Notice that Johnson did not suggest that Burroughs’ story ideas and characters were born in actual nightmares, but rather in “waking nightmares,” essentially ERB’s evening daydreams. Still, Johnson’s use of the term “nightmare” may have been enough to set the idea in many a reader’s mind that Burroughs conjured up his stories and characters from his real nightmares.

In his Burroughs biography, Porges went out of his way to debunk this notion.

Statements or suppositions that these nightmares contained fantasy scenes of other worlds or dangerous encounters with creatures of the type created by Ed in his stories, and that he would draw upon these nocturnal adventures for his plots are unfounded. His nightmares should not be confused with his daydreams during which he might devise characters and situations in his stories.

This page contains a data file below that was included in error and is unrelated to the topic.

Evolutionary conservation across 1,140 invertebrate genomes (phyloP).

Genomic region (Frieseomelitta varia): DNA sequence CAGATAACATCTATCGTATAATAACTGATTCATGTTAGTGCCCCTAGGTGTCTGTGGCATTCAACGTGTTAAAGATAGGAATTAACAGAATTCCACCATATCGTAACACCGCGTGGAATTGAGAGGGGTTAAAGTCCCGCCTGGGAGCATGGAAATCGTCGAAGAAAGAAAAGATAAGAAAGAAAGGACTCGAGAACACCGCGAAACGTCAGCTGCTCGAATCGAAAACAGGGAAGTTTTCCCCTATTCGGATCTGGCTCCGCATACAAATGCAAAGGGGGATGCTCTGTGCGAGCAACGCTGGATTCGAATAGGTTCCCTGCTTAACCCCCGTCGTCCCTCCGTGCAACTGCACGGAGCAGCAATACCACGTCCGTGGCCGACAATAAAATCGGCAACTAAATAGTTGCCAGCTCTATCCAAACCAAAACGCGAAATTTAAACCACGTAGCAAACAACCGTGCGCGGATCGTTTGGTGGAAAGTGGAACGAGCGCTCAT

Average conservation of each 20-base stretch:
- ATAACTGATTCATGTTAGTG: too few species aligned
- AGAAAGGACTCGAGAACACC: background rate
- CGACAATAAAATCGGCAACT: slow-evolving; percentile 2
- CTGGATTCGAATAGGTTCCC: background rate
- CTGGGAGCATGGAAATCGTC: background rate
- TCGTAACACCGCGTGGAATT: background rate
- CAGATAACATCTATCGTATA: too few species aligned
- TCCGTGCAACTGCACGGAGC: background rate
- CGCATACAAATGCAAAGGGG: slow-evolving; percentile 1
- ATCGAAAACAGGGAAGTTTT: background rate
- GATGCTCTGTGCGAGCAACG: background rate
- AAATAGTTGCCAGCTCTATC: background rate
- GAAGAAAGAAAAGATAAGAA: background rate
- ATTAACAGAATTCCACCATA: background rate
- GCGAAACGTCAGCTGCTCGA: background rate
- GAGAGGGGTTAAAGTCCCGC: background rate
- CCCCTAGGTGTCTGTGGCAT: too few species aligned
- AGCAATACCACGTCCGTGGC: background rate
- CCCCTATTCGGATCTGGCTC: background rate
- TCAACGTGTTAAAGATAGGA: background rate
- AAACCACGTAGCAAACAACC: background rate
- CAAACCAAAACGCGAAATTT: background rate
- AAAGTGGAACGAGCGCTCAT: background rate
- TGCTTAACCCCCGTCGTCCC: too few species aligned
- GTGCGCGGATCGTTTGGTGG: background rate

Apparently, however, on at least one occasion, Burroughs’ himself encouraged the notion that he drew story material from his nightmares, although one person who heard ERB say as much obviously questioned the author’s sincerity. In the Porges biography, General Green recalled conversations with Burroughs in Hawaii.

Ed would tell us that he actually dreamed up some of the characters and plots for his stories and would arise in then night and jot down notes while the thoughts were fresh in his mind. We always wondered if he was being factual. However, he was writing about one novel a year at the time, and having read one of his works of that period which he autographed, I can believe that the characters were born out of one of his nightmares.

Tarzan’s Nightmare